The four silver cups come from the rich votive deposit of Vicarello.
Each bears an itinerary from Cadiz (Gades) to Rome, engraved with
slight variations in several columns.
The cylindrical form, typical of drinking vessels, also recalls mile-markers placed at the sides of the consular roads; the objects thus have the twin function of indispensable element of a traveller's luggage, and at the same time a safe guide during the voyage, thanks to the indication of all the post-stations and the distance of each stage. The cups, dating to the 3rd century B.C., are amongst the earliest and most precise epigraphic testimonies of the Roman road system and show that the fame of the springs' health-giving properties had reached even the farthest parts of the empire.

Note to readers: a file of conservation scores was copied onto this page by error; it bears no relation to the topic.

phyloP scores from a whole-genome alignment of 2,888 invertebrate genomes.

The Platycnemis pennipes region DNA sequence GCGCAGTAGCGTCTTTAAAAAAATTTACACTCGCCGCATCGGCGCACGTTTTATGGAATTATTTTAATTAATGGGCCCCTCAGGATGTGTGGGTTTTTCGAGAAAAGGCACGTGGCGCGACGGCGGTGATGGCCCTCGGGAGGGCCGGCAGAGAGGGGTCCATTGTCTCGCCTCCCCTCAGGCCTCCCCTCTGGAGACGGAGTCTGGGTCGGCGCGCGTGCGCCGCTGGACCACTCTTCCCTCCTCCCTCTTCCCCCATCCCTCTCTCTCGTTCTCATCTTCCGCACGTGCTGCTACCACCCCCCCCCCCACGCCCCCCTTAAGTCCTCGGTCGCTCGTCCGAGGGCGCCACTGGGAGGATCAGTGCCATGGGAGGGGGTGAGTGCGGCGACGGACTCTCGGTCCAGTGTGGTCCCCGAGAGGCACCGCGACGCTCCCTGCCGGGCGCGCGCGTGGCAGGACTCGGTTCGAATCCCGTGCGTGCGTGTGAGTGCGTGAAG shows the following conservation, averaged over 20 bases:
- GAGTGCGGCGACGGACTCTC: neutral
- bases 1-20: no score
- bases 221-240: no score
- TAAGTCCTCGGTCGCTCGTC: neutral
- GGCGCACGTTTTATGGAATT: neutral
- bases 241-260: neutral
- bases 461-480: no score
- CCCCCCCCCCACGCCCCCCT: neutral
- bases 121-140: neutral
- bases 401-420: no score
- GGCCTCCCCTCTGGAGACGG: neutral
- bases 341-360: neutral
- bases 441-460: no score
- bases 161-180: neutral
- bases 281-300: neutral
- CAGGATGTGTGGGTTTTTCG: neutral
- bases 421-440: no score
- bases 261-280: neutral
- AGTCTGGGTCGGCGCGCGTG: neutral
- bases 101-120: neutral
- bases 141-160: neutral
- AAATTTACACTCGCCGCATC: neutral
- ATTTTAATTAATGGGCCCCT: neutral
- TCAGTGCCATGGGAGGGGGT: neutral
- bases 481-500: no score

Also from Vicarello come other silver vases, some of which bear engraved dedications to the health-giving divinities of the place (Apollo, the Nymphs, Sylvanus).
Some of the objects from the votive deposit of Vicarello went to the Vatican Museums, others to the Museo Nazionale Romano, while others again were dispersed over the years.
(text from museum placard)